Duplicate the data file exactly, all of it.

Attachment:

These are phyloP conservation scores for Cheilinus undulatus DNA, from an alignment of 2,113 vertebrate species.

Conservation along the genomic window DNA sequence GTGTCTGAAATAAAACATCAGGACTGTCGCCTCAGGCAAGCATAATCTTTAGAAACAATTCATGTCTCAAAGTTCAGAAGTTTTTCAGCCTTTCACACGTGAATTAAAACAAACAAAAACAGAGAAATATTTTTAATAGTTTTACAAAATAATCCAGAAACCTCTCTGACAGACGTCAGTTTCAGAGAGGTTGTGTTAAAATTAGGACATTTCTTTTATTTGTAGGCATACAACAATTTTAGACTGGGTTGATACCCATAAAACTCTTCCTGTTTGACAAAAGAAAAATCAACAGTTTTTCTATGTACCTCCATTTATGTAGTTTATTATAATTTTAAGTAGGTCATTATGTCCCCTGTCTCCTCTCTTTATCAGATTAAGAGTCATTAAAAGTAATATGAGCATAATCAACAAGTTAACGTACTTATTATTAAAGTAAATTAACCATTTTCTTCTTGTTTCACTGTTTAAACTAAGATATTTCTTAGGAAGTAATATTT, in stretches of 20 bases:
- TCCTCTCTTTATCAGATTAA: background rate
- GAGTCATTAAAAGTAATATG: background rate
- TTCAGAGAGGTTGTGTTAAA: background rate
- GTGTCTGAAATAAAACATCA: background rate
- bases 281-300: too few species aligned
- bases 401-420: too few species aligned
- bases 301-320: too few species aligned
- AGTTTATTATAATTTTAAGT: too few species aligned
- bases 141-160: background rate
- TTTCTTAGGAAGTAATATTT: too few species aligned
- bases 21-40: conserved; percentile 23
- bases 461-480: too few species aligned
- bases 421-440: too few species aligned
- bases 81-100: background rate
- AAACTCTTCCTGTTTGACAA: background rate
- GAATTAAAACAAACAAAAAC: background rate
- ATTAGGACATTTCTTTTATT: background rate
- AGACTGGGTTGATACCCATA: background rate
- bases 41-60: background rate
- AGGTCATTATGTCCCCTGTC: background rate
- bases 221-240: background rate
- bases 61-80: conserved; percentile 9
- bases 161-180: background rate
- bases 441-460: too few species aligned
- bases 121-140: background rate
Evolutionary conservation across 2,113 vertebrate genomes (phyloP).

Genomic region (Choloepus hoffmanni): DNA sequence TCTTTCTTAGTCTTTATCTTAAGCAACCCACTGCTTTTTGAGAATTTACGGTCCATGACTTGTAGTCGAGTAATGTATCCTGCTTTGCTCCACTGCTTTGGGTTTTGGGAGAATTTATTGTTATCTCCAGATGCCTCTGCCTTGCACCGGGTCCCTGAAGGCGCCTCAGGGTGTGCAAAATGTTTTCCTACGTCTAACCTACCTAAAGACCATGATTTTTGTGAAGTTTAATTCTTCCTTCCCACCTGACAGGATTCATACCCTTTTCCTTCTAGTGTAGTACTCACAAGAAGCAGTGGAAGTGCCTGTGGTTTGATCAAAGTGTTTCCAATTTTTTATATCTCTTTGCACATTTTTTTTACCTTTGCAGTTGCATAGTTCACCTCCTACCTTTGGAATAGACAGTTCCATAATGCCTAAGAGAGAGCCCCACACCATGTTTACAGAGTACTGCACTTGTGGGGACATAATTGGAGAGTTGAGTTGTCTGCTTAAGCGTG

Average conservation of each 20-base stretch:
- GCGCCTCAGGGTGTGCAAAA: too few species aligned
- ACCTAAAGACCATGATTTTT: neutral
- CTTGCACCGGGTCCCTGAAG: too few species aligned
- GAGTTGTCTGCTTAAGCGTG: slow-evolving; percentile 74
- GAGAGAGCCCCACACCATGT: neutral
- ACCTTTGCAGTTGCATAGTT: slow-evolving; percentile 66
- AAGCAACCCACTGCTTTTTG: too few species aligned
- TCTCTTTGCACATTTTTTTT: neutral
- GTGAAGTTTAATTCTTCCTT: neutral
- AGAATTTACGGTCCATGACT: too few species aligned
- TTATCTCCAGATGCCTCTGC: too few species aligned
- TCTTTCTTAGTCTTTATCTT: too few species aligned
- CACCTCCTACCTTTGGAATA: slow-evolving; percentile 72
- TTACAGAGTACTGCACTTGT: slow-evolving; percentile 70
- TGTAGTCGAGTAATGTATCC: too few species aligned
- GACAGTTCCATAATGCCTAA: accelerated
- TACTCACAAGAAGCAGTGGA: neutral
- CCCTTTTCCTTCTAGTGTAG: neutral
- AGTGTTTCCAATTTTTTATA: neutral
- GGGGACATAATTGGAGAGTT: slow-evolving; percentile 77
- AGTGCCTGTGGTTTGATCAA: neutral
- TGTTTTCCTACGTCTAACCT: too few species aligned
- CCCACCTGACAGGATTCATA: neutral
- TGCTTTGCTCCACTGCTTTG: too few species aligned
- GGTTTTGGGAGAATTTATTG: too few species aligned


These are phyloP conservation scores for Cheilinus undulatus DNA, from an alignment of 2,113 vertebrate species.

Conservation along the genomic window DNA sequence GTGTCTGAAATAAAACATCAGGACTGTCGCCTCAGGCAAGCATAATCTTTAGAAACAATTCATGTCTCAAAGTTCAGAAGTTTTTCAGCCTTTCACACGTGAATTAAAACAAACAAAAACAGAGAAATATTTTTAATAGTTTTACAAAATAATCCAGAAACCTCTCTGACAGACGTCAGTTTCAGAGAGGTTGTGTTAAAATTAGGACATTTCTTTTATTTGTAGGCATACAACAATTTTAGACTGGGTTGATACCCATAAAACTCTTCCTGTTTGACAAAAGAAAAATCAACAGTTTTTCTATGTACCTCCATTTATGTAGTTTATTATAATTTTAAGTAGGTCATTATGTCCCCTGTCTCCTCTCTTTATCAGATTAAGAGTCATTAAAAGTAATATGAGCATAATCAACAAGTTAACGTACTTATTATTAAAGTAAATTAACCATTTTCTTCTTGTTTCACTGTTTAAACTAAGATATTTCTTAGGAAGTAATATTT, in stretches of 20 bases:
- TCCTCTCTTTATCAGATTAA: background rate
- GAGTCATTAAAAGTAATATG: background rate
- TTCAGAGAGGTTGTGTTAAA: background rate
- GTGTCTGAAATAAAACATCA: background rate
- bases 281-300: too few species aligned
- bases 401-420: too few species aligned
- bases 301-320: too few species aligned
- AGTTTATTATAATTTTAAGT: too few species aligned
- bases 141-160: background rate
- TTTCTTAGGAAGTAATATTT: too few species aligned
- bases 21-40: conserved; percentile 23
- bases 461-480: too few species aligned
- bases 421-440: too few species aligned
- bases 81-100: background rate
- AAACTCTTCCTGTTTGACAA: background rate
- GAATTAAAACAAACAAAAAC: background rate
- ATTAGGACATTTCTTTTATT: background rate
- AGACTGGGTTGATACCCATA: background rate
- bases 41-60: background rate
- AGGTCATTATGTCCCCTGTC: background rate
- bases 221-240: background rate
- bases 61-80: conserved; percentile 9
- bases 161-180: background rate
- bases 441-460: too few species aligned
- bases 121-140: background rate
Evolutionary conservation across 2,113 vertebrate genomes (phyloP).

Genomic region (Choloepus hoffmanni): DNA sequence TCTTTCTTAGTCTTTATCTTAAGCAACCCACTGCTTTTTGAGAATTTACGGTCCATGACTTGTAGTCGAGTAATGTATCCTGCTTTGCTCCACTGCTTTGGGTTTTGGGAGAATTTATTGTTATCTCCAGATGCCTCTGCCTTGCACCGGGTCCCTGAAGGCGCCTCAGGGTGTGCAAAATGTTTTCCTACGTCTAACCTACCTAAAGACCATGATTTTTGTGAAGTTTAATTCTTCCTTCCCACCTGACAGGATTCATACCCTTTTCCTTCTAGTGTAGTACTCACAAGAAGCAGTGGAAGTGCCTGTGGTTTGATCAAAGTGTTTCCAATTTTTTATATCTCTTTGCACATTTTTTTTACCTTTGCAGTTGCATAGTTCACCTCCTACCTTTGGAATAGACAGTTCCATAATGCCTAAGAGAGAGCCCCACACCATGTTTACAGAGTACTGCACTTGTGGGGACATAATTGGAGAGTTGAGTTGTCTGCTTAAGCGTG

Average conservation of each 20-base stretch:
- GCGCCTCAGGGTGTGCAAAA: too few species aligned
- ACCTAAAGACCATGATTTTT: neutral
- CTTGCACCGGGTCCCTGAAG: too few species aligned
- GAGTTGTCTGCTTAAGCGTG: slow-evolving; percentile 74
- GAGAGAGCCCCACACCATGT: neutral
- ACCTTTGCAGTTGCATAGTT: slow-evolving; percentile 66
- AAGCAACCCACTGCTTTTTG: too few species aligned
- TCTCTTTGCACATTTTTTTT: neutral
- GTGAAGTTTAATTCTTCCTT: neutral
- AGAATTTACGGTCCATGACT: too few species aligned
- TTATCTCCAGATGCCTCTGC: too few species aligned
- TCTTTCTTAGTCTTTATCTT: too few species aligned
- CACCTCCTACCTTTGGAATA: slow-evolving; percentile 72
- TTACAGAGTACTGCACTTGT: slow-evolving; percentile 70
- TGTAGTCGAGTAATGTATCC: too few species aligned
- GACAGTTCCATAATGCCTAA: accelerated
- TACTCACAAGAAGCAGTGGA: neutral
- CCCTTTTCCTTCTAGTGTAG: neutral
- AGTGTTTCCAATTTTTTATA: neutral
- GGGGACATAATTGGAGAGTT: slow-evolving; percentile 77
- AGTGCCTGTGGTTTGATCAA: neutral
- TGTTTTCCTACGTCTAACCT: too few species aligned
- CCCACCTGACAGGATTCATA: neutral
- TGCTTTGCTCCACTGCTTTG: too few species aligned
- GGTTTTGGGAGAATTTATTG: too few species aligned